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DIY interior recording studio doors?

I know that the more mass the better and I need to eliminate air gaps as well as possible, but I am drawing a blank for the design... Design ides that have been tried and true anybody?

Comments

thatjeffguy Wed, 03/17/2010 - 17:07

I've got two ways that have worked successfully in my studio:

1. I was fortunate to pick up two complete sets of Steel doors & jambs for just $5/set. These doors are constructed of a dense styrofoam core sandwiched between two layers of steel. I slapped one layer of drywall on each side. I also cut open a window space, added two glass panels (one a double pane unit) with air space between them.

2. I purchased a new solid-core door and treated it the same way.

The challenge in adding the layers of drywall are dressing the exposed edges. I used metal "J" molding made for this purpose on all the exposed straight edges. Around the holes for the knob and deadbolt I cut an open-ended ring from a cardboard mailing tube and glued it into place.

BTW, I couldn't find any latch sets made to fit a door this thick, so my holes in the drywall were big enough that the latch flange could be assembled all the way against the original door surface as it was intended to be.
Take care in planning... your drywall will need to be held back from the edges of the door on the side where the door meets the jamb when closed.

Hope this helps!

Jeff

somexone75 Wed, 03/17/2010 - 23:10

thatjeffguy, post: 344154 wrote: So, you want to start from scratch because... ???

From my experience, 9 times out of 10 you will be better off making and designing your own part for a given custom built application; unless you are going to pay through the roof for the products engineering; pre-fab or custom.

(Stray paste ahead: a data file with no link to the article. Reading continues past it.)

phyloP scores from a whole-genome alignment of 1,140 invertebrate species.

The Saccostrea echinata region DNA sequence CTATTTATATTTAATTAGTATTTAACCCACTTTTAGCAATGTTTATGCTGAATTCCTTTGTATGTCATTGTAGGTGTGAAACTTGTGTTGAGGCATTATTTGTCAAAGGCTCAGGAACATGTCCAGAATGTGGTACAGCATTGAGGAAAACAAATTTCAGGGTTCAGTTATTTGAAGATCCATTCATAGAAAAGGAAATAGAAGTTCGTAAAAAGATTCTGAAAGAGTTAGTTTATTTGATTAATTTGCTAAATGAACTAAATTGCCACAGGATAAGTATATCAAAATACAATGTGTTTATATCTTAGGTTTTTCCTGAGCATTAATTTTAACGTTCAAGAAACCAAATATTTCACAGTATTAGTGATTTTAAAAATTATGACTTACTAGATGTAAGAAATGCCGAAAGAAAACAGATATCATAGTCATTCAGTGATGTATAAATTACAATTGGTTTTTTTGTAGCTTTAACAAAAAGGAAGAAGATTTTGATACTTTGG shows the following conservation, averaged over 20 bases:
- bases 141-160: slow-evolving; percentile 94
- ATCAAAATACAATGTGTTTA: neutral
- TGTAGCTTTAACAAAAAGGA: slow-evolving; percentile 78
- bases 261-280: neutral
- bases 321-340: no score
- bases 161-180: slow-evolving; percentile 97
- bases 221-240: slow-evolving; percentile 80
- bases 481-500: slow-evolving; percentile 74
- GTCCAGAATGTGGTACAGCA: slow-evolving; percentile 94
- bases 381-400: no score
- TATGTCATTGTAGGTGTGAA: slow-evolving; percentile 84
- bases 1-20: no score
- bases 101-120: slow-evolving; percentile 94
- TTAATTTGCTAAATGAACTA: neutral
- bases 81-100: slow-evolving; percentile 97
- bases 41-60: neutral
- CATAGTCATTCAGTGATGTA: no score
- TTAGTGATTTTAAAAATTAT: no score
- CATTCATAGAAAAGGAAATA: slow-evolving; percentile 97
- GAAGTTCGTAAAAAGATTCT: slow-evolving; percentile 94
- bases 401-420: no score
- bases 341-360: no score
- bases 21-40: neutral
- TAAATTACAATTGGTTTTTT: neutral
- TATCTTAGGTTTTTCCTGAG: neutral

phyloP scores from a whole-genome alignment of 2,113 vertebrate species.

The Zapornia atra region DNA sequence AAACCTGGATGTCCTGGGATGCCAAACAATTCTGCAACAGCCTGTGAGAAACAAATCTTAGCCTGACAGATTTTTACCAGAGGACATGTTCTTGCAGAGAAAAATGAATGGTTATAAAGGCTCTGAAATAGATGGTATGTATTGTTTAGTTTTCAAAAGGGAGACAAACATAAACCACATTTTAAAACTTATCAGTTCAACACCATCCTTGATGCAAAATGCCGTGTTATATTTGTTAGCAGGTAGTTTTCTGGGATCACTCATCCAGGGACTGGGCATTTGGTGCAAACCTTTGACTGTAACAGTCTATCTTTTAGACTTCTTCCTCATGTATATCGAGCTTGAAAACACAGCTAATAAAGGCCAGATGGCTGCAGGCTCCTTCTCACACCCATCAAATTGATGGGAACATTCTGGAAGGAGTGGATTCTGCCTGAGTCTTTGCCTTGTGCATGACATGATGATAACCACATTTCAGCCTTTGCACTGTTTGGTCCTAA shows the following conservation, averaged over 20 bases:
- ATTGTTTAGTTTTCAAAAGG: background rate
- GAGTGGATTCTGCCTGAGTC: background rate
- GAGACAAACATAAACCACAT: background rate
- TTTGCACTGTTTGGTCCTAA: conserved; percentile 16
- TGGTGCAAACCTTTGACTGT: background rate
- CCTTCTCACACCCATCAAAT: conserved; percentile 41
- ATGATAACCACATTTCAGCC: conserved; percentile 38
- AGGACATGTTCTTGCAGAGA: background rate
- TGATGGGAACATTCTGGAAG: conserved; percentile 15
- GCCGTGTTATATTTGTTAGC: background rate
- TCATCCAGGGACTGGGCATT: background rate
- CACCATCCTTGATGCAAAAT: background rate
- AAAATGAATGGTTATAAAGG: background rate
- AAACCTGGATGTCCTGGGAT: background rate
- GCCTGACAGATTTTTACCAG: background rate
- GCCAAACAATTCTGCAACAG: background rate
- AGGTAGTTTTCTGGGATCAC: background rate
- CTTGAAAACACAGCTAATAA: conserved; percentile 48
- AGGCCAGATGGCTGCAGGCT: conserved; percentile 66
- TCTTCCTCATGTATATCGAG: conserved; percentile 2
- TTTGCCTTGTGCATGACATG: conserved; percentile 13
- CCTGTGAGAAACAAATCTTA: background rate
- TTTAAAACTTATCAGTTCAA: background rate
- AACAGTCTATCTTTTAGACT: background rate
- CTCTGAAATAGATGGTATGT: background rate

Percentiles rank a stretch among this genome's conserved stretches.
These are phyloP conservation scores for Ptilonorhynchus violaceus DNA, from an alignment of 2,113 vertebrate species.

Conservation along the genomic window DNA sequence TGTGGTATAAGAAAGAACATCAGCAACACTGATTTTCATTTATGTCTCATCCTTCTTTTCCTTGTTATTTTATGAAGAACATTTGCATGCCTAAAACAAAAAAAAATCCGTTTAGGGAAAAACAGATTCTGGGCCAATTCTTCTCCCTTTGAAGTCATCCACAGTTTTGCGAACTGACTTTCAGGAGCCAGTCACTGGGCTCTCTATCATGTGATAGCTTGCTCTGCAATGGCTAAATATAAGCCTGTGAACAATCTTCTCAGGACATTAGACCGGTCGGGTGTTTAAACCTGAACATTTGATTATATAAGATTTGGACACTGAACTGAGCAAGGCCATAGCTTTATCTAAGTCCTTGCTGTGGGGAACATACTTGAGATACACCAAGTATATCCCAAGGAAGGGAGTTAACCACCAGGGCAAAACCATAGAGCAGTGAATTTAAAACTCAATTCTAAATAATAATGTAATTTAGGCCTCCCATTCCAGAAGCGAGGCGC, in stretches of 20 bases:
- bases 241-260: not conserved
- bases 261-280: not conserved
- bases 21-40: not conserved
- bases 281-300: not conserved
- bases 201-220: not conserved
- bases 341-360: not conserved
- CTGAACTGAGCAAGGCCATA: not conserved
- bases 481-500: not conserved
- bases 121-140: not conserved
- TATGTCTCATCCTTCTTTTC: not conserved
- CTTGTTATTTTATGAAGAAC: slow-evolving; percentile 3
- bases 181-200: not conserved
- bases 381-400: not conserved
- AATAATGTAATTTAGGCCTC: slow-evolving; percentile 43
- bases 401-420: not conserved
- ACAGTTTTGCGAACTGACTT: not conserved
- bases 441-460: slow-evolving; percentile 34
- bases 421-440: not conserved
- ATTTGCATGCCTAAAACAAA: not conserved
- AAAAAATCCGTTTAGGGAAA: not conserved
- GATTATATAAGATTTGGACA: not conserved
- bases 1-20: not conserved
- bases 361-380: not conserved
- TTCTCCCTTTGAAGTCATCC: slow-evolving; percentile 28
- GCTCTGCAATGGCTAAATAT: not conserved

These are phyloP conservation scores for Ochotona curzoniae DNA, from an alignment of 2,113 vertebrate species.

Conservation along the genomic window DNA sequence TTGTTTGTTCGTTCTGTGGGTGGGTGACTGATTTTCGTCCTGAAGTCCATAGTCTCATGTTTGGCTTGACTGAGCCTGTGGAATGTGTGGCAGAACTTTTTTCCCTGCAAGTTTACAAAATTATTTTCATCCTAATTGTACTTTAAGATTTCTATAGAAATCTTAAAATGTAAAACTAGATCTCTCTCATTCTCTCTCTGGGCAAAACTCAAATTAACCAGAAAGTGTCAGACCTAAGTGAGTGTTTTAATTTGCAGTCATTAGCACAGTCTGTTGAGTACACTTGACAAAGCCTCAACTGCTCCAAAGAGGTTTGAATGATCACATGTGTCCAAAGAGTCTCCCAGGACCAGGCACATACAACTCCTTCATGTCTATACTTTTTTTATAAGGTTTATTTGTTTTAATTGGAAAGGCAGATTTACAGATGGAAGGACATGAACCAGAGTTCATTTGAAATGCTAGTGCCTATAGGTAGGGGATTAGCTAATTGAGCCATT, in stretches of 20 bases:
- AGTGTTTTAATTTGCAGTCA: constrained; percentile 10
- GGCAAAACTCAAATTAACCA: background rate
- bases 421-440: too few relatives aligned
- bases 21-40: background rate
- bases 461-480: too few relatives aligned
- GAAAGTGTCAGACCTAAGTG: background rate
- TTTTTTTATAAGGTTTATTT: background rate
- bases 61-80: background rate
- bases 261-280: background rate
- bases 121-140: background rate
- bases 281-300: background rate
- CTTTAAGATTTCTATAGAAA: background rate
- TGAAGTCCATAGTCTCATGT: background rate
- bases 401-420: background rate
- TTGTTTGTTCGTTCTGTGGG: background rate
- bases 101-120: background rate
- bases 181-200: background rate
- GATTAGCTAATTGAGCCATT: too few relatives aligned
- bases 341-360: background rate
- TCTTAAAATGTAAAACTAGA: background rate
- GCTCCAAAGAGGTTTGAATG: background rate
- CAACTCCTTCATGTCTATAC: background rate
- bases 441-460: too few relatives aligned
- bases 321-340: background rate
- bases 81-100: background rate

thatjeffguy, post: 344154 wrote: You create a slab 6'8" high by whatever your door width is.

That's given... If you refer back to my initial post I was asking specifically for "design ideas that have been tried and true" As I stated I was asking about design ideas for a strictly homemade DIY interior isolation door.

Think about it, you can make a slab out of anything. I am just looking for what composition, by experience, works best for a true DIY isolation door.

(Not tryin' to sound angry or aggressive. I know I could have worded it better in a spot or two, but ya... I just don't see how y'all missed that.)

dvdhawk Thu, 03/18/2010 - 08:38

somexone75, post: 344152 wrote: No I don't. College student...

I was hoping you guys could show me what seems to work best for your experience for full on DIY...

I understand, but it will probably save you money real quick if you're building anything studio related. I'm not just promoting a good book, I'm trying to save you money in the end. A proper DIY door isn't cheap, so how many mis-steps will eat up that $26 you think you saved? And if you're seriously on a Ramen noodle budget, you should probably hold off on attempting this until you've got a little cash saved up.

Anyway, check out [[url=http://[/URL]="http://www.johnlsay…"]this link[/]="http://www.johnlsay…"]this link[/] for some detailed discussion.

Good luck!

MadMax Fri, 03/19/2010 - 09:18

DIY doors are a LOT trickier than you can imagine... as is with most everything studio DIY, conventional wisdom does NOT always actually work that well.

Thick is not the best answer... MASS is... as the OP originally stated.

I used a minimum of two sheets of 1/16" lead, on two doors, and 3 sheets on the other two. Sheet lead is the most mass for the size you can get. Sheet lead is NOT cheap, nor is it easy to handle. But it IS the most mass for the buck.

If you decide to make windows in your doors, you need to have the same (or slightly greater) mass as the rest of the door. In my case, the glass was two panes of 3/4" laminated glass, in each door.

Your doors, as a complete assembly, should have a greater mass than your walls... primarily as you will not get as great of a seal as the rest of the wall. So, wherever air goes, so goes sound.

Hinges that can carry that mass are imperative! If you use a hinge that can't carry the weight, your door can eventually come down. Not only is that a huge financial issue, it's also a huge liability risk... if you can imagine a 250-300 lb door falling on someone.

Using extruded door seals is also highly recommended. You can use K-Type trunk rubber in combination with the extrusions, and increase your odds of sealing the air gap... but once again, good stuff ain't cheap and cheap stuff ain't always good.